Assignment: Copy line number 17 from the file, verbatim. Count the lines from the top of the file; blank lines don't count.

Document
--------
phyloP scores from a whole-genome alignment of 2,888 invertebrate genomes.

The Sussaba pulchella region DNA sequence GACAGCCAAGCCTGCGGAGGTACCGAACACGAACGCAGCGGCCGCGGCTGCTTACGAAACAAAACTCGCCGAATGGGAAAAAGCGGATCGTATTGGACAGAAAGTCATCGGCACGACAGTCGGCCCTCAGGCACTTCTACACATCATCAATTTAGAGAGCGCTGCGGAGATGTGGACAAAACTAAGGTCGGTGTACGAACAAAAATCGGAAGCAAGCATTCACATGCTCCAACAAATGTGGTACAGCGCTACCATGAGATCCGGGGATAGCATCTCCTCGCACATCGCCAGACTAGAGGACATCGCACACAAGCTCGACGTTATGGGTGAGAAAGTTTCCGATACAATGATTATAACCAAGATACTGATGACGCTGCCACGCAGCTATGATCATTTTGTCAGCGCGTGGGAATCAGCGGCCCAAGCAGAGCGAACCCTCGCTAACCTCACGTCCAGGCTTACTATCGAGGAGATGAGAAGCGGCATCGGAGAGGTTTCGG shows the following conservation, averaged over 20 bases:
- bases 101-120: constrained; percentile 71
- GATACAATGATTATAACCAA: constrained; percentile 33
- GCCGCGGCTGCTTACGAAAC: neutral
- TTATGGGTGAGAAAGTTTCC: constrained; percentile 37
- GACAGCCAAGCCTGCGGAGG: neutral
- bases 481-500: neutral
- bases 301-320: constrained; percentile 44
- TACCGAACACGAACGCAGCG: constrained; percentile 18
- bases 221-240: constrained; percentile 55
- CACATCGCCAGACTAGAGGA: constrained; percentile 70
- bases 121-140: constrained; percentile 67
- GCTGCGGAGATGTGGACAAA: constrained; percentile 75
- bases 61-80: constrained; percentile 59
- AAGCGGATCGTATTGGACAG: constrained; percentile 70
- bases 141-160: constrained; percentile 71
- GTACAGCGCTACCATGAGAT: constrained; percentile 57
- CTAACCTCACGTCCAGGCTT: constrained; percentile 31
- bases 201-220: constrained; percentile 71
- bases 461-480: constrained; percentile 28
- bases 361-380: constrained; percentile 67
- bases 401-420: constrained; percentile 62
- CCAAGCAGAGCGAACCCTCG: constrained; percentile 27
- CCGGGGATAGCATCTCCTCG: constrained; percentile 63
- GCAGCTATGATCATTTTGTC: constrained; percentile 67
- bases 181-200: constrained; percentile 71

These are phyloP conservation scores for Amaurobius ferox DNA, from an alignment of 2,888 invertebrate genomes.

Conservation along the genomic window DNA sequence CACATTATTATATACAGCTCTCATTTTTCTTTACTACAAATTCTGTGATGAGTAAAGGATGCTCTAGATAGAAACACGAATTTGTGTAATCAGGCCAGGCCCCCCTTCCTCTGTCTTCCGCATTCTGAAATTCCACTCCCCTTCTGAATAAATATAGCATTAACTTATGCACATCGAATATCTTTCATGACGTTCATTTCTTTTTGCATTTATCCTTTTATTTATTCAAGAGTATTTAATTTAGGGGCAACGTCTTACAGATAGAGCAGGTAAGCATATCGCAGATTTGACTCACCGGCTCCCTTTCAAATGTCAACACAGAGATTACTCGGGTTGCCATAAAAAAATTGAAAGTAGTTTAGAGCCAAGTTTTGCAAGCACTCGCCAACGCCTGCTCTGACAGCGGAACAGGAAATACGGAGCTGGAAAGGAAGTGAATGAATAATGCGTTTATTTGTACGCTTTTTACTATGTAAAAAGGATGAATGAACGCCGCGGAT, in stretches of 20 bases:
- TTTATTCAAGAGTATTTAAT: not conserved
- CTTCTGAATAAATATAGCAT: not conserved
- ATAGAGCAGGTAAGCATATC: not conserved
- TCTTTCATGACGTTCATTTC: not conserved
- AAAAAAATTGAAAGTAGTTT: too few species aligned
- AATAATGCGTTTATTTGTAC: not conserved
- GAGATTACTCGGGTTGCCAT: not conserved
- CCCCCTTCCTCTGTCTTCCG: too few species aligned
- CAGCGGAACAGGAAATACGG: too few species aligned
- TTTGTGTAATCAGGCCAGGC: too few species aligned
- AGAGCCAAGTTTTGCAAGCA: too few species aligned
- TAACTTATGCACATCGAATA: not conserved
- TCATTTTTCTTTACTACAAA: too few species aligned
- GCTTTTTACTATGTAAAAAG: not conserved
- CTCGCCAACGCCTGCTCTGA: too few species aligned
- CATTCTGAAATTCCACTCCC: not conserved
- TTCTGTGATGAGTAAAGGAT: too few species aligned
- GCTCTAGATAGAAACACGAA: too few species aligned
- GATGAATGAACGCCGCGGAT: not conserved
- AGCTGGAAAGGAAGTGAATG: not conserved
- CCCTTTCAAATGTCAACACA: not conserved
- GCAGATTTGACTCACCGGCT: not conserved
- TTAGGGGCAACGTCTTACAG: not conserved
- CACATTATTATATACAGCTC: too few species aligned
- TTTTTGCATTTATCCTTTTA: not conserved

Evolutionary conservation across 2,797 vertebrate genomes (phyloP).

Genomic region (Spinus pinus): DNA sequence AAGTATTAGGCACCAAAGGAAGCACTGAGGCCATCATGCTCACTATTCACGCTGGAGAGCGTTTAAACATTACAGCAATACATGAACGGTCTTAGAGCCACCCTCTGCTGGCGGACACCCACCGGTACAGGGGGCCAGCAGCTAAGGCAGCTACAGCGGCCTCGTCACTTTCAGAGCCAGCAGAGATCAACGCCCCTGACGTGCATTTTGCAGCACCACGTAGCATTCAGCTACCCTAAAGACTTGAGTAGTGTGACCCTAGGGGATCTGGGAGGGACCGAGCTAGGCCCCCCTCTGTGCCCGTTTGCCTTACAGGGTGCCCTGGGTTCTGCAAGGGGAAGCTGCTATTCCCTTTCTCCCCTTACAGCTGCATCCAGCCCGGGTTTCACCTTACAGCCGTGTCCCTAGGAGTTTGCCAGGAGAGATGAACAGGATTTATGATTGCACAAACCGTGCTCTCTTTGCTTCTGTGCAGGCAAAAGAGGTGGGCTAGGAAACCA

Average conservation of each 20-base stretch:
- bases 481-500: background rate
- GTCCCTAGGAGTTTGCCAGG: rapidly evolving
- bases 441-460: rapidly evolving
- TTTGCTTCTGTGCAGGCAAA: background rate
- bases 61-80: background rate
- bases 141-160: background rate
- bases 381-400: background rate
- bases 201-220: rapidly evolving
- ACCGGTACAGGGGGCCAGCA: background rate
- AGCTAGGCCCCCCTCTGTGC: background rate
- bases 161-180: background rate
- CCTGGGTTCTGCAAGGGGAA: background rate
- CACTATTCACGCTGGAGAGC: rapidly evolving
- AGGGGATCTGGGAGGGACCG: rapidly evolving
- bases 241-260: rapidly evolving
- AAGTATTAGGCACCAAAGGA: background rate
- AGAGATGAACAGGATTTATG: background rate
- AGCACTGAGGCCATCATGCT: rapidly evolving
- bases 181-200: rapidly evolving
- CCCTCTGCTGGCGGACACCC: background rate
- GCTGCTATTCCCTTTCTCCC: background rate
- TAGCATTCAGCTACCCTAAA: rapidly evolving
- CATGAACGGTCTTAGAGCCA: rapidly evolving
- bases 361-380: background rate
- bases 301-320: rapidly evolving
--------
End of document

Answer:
- bases 141-160: constrained; percentile 71